Different people populated Morocco throughout its history. The resulting mix of custom and cuisine created the cosmopolitan culture that we know and love today.
In ancient times, the Phoenicians, Carthaginians, and Romans all exchanged control of this beautiful jewel of northwest Africa. Later on the Arabs, Ottomans, and French all made their mark on Moroccan ways.
The Berbers have inhabited Morocco the longest, originating in tribes dating from the Bronze Age. There were several tribes that practiced divergent ways of living, from stationary mountain farmers to nomadic shepherds. The traditional cuisine of the Berbers, particularly the world-renowned couscous and tagine, has had a defining effect on modern-day Moroccan fare.
The Arabs arrived in Morocco during the 7th century. They brought access to spices from halfway around the world and popularized the use of ras el hanout, a blended spice mixture boasting a melange of pleasing flavors that can be added to meats, couscous, rice or any other dishes one chooses. They also introduced mezze, small plates served at the beginning of a meal. These include the famous dishes of hummus, baba ganoush, and falafel, and one can also expect to find smoked and roasted meats and fishes of all kinds in a typical mezze.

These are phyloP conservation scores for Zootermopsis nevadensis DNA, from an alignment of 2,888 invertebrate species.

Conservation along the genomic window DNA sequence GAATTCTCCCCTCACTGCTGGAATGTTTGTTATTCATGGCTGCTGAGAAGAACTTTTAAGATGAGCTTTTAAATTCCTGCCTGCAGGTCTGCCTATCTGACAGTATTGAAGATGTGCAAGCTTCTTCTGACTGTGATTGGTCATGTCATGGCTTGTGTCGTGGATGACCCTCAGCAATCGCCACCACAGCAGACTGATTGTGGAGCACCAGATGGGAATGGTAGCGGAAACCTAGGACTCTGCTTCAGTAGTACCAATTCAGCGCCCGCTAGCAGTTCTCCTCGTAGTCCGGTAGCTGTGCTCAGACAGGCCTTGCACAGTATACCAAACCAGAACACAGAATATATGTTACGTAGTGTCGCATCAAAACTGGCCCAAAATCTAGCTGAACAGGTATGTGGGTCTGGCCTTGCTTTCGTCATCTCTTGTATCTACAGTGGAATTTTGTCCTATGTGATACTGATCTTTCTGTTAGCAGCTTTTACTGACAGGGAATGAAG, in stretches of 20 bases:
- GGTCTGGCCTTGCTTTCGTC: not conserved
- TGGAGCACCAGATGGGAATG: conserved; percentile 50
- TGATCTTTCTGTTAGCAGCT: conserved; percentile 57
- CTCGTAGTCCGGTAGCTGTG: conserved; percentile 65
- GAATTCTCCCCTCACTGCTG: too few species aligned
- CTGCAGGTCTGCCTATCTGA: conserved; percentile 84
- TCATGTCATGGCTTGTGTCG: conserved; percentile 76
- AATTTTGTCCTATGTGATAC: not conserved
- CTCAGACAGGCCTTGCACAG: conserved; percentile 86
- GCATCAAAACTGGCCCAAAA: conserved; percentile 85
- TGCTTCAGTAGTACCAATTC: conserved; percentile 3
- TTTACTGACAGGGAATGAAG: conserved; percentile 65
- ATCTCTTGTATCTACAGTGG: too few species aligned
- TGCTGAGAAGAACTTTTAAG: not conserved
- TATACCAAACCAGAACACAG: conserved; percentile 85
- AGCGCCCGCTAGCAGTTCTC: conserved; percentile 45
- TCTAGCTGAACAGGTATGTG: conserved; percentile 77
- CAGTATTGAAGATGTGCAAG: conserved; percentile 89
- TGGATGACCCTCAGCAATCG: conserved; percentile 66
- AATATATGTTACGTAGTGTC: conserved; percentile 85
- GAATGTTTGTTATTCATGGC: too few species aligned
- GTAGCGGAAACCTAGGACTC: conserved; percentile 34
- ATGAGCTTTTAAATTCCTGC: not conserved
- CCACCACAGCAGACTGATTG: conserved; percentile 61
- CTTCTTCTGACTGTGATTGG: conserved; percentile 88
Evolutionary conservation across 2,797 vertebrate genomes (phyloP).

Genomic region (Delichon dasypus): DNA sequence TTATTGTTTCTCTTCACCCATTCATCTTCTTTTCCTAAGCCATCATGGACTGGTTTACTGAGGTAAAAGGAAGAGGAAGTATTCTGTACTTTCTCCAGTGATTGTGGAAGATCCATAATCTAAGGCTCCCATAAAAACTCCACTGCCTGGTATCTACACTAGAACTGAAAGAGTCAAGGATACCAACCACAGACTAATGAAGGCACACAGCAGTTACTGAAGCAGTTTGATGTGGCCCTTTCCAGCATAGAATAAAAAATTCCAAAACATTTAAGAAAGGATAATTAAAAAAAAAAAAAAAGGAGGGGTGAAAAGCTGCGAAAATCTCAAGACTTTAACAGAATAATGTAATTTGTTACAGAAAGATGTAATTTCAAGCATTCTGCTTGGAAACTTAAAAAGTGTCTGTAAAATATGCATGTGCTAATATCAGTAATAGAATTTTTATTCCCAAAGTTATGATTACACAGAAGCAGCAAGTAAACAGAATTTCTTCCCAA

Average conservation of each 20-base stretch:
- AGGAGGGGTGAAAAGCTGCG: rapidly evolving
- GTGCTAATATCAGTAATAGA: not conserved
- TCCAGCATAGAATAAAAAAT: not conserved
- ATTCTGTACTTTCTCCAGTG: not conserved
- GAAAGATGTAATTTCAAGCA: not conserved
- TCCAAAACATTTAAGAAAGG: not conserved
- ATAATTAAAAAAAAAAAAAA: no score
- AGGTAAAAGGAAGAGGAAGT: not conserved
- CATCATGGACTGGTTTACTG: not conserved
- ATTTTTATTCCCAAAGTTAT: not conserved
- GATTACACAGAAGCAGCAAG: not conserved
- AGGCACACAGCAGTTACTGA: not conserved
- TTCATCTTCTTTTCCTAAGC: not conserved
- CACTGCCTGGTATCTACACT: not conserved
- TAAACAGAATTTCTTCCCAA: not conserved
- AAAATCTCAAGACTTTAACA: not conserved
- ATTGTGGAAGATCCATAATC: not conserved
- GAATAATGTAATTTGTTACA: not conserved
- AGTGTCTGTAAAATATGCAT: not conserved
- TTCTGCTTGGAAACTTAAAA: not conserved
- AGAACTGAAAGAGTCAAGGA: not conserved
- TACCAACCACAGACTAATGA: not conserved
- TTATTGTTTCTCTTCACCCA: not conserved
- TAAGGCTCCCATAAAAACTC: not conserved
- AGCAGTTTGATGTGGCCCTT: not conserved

Nowadays many Moroccans identify as being of both Berber and Arabic descent. Some Moroccans are of partial French or Spanish descent owing to the French and Spanish occupations in the first half of the 20th century. There are others that identify as part Andalusian, dating from the time when the areas of Spain, Portugal, and Morocco were all under the control of the Umayyad Caliphate in the 7th and 8th centuries. This European influence added a love of fine wines and sugared or honeyed pastry to the Moroccan palate.
Moroccan cuisine is a marvelous reflection of the rich history of this unique little corner of the African continent.
Stop by Kous Kous Moroccan Bistro today for a taste of what makes Moroccan cuisine so magical.